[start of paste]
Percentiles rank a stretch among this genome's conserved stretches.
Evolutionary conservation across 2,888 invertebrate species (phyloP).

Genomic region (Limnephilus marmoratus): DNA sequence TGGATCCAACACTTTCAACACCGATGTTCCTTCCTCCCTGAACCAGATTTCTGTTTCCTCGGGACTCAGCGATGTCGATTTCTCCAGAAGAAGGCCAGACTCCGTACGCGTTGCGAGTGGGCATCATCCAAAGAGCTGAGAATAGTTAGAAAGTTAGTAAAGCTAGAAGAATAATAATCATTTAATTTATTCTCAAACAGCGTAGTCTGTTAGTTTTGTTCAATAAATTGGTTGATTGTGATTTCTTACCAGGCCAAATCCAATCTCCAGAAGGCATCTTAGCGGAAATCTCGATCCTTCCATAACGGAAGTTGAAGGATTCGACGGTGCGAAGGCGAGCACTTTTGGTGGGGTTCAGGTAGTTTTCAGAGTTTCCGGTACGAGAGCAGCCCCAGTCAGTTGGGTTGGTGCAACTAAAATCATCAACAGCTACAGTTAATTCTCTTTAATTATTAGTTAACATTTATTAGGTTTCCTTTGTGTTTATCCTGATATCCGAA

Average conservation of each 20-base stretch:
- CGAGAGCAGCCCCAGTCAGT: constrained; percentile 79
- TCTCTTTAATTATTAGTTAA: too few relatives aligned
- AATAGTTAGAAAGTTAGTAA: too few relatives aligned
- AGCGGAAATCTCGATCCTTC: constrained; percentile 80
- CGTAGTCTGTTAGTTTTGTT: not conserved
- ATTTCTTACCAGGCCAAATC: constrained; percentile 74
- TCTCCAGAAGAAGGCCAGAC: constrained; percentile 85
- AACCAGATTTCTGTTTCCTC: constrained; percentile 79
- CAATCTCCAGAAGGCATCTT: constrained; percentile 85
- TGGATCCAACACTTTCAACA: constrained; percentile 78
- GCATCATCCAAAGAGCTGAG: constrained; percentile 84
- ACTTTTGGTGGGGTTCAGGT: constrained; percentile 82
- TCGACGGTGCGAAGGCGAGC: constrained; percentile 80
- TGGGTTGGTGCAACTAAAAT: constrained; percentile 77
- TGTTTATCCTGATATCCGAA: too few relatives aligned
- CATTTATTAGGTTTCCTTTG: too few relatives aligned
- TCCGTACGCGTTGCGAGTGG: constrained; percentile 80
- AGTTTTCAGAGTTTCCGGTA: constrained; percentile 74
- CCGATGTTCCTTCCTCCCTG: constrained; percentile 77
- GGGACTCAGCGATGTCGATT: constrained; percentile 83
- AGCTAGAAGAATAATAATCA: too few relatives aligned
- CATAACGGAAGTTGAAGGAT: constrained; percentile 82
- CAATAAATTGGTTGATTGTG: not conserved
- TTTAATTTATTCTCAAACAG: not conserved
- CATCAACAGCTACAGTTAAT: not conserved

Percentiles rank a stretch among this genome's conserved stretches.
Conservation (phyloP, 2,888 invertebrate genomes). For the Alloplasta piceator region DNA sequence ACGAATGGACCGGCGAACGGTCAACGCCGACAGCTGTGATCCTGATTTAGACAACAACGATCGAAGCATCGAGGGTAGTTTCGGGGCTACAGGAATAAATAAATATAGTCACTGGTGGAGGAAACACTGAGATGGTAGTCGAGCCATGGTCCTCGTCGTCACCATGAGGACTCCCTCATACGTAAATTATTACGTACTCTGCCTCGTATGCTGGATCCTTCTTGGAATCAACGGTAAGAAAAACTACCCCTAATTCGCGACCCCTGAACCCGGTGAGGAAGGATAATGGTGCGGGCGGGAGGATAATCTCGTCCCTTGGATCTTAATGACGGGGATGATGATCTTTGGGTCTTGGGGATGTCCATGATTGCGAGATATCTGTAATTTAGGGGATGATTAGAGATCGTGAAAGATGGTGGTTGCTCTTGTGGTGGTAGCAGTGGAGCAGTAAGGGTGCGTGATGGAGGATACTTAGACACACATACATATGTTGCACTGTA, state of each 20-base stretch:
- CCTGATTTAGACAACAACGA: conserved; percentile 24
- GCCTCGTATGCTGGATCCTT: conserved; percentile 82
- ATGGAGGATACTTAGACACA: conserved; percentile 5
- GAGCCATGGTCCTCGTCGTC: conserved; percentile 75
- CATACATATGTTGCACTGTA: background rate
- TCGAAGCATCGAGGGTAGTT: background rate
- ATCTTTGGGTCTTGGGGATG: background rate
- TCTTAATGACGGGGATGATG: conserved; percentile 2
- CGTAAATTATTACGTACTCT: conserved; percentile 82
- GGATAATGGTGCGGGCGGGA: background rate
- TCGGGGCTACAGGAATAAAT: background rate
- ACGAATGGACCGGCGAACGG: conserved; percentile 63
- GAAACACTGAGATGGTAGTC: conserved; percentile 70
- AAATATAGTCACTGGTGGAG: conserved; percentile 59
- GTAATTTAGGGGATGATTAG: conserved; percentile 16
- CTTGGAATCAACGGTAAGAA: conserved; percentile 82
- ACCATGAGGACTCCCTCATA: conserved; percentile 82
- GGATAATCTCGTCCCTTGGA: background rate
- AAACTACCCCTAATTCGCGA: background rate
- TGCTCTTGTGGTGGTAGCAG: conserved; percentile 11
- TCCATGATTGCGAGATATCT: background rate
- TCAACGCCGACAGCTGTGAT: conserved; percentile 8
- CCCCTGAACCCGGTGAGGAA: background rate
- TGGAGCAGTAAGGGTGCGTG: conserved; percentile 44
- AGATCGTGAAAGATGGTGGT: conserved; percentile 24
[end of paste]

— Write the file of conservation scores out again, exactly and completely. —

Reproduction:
Percentiles rank a stretch among this genome's conserved stretches.
Evolutionary conservation across 2,888 invertebrate species (phyloP).

Genomic region (Limnephilus marmoratus): DNA sequence TGGATCCAACACTTTCAACACCGATGTTCCTTCCTCCCTGAACCAGATTTCTGTTTCCTCGGGACTCAGCGATGTCGATTTCTCCAGAAGAAGGCCAGACTCCGTACGCGTTGCGAGTGGGCATCATCCAAAGAGCTGAGAATAGTTAGAAAGTTAGTAAAGCTAGAAGAATAATAATCATTTAATTTATTCTCAAACAGCGTAGTCTGTTAGTTTTGTTCAATAAATTGGTTGATTGTGATTTCTTACCAGGCCAAATCCAATCTCCAGAAGGCATCTTAGCGGAAATCTCGATCCTTCCATAACGGAAGTTGAAGGATTCGACGGTGCGAAGGCGAGCACTTTTGGTGGGGTTCAGGTAGTTTTCAGAGTTTCCGGTACGAGAGCAGCCCCAGTCAGTTGGGTTGGTGCAACTAAAATCATCAACAGCTACAGTTAATTCTCTTTAATTATTAGTTAACATTTATTAGGTTTCCTTTGTGTTTATCCTGATATCCGAA

Average conservation of each 20-base stretch:
- CGAGAGCAGCCCCAGTCAGT: constrained; percentile 79
- TCTCTTTAATTATTAGTTAA: too few relatives aligned
- AATAGTTAGAAAGTTAGTAA: too few relatives aligned
- AGCGGAAATCTCGATCCTTC: constrained; percentile 80
- CGTAGTCTGTTAGTTTTGTT: not conserved
- ATTTCTTACCAGGCCAAATC: constrained; percentile 74
- TCTCCAGAAGAAGGCCAGAC: constrained; percentile 85
- AACCAGATTTCTGTTTCCTC: constrained; percentile 79
- CAATCTCCAGAAGGCATCTT: constrained; percentile 85
- TGGATCCAACACTTTCAACA: constrained; percentile 78
- GCATCATCCAAAGAGCTGAG: constrained; percentile 84
- ACTTTTGGTGGGGTTCAGGT: constrained; percentile 82
- TCGACGGTGCGAAGGCGAGC: constrained; percentile 80
- TGGGTTGGTGCAACTAAAAT: constrained; percentile 77
- TGTTTATCCTGATATCCGAA: too few relatives aligned
- CATTTATTAGGTTTCCTTTG: too few relatives aligned
- TCCGTACGCGTTGCGAGTGG: constrained; percentile 80
- AGTTTTCAGAGTTTCCGGTA: constrained; percentile 74
- CCGATGTTCCTTCCTCCCTG: constrained; percentile 77
- GGGACTCAGCGATGTCGATT: constrained; percentile 83
- AGCTAGAAGAATAATAATCA: too few relatives aligned
- CATAACGGAAGTTGAAGGAT: constrained; percentile 82
- CAATAAATTGGTTGATTGTG: not conserved
- TTTAATTTATTCTCAAACAG: not conserved
- CATCAACAGCTACAGTTAAT: not conserved

Percentiles rank a stretch among this genome's conserved stretches.
Conservation (phyloP, 2,888 invertebrate genomes). For the Alloplasta piceator region DNA sequence ACGAATGGACCGGCGAACGGTCAACGCCGACAGCTGTGATCCTGATTTAGACAACAACGATCGAAGCATCGAGGGTAGTTTCGGGGCTACAGGAATAAATAAATATAGTCACTGGTGGAGGAAACACTGAGATGGTAGTCGAGCCATGGTCCTCGTCGTCACCATGAGGACTCCCTCATACGTAAATTATTACGTACTCTGCCTCGTATGCTGGATCCTTCTTGGAATCAACGGTAAGAAAAACTACCCCTAATTCGCGACCCCTGAACCCGGTGAGGAAGGATAATGGTGCGGGCGGGAGGATAATCTCGTCCCTTGGATCTTAATGACGGGGATGATGATCTTTGGGTCTTGGGGATGTCCATGATTGCGAGATATCTGTAATTTAGGGGATGATTAGAGATCGTGAAAGATGGTGGTTGCTCTTGTGGTGGTAGCAGTGGAGCAGTAAGGGTGCGTGATGGAGGATACTTAGACACACATACATATGTTGCACTGTA, state of each 20-base stretch:
- CCTGATTTAGACAACAACGA: conserved; percentile 24
- GCCTCGTATGCTGGATCCTT: conserved; percentile 82
- ATGGAGGATACTTAGACACA: conserved; percentile 5
- GAGCCATGGTCCTCGTCGTC: conserved; percentile 75
- CATACATATGTTGCACTGTA: background rate
- TCGAAGCATCGAGGGTAGTT: background rate
- ATCTTTGGGTCTTGGGGATG: background rate
- TCTTAATGACGGGGATGATG: conserved; percentile 2
- CGTAAATTATTACGTACTCT: conserved; percentile 82
- GGATAATGGTGCGGGCGGGA: background rate
- TCGGGGCTACAGGAATAAAT: background rate
- ACGAATGGACCGGCGAACGG: conserved; percentile 63
- GAAACACTGAGATGGTAGTC: conserved; percentile 70
- AAATATAGTCACTGGTGGAG: conserved; percentile 59
- GTAATTTAGGGGATGATTAG: conserved; percentile 16
- CTTGGAATCAACGGTAAGAA: conserved; percentile 82
- ACCATGAGGACTCCCTCATA: conserved; percentile 82
- GGATAATCTCGTCCCTTGGA: background rate
- AAACTACCCCTAATTCGCGA: background rate
- TGCTCTTGTGGTGGTAGCAG: conserved; percentile 11
- TCCATGATTGCGAGATATCT: background rate
- TCAACGCCGACAGCTGTGAT: conserved; percentile 8
- CCCCTGAACCCGGTGAGGAA: background rate
- TGGAGCAGTAAGGGTGCGTG: conserved; percentile 44
- AGATCGTGAAAGATGGTGGT: conserved; percentile 24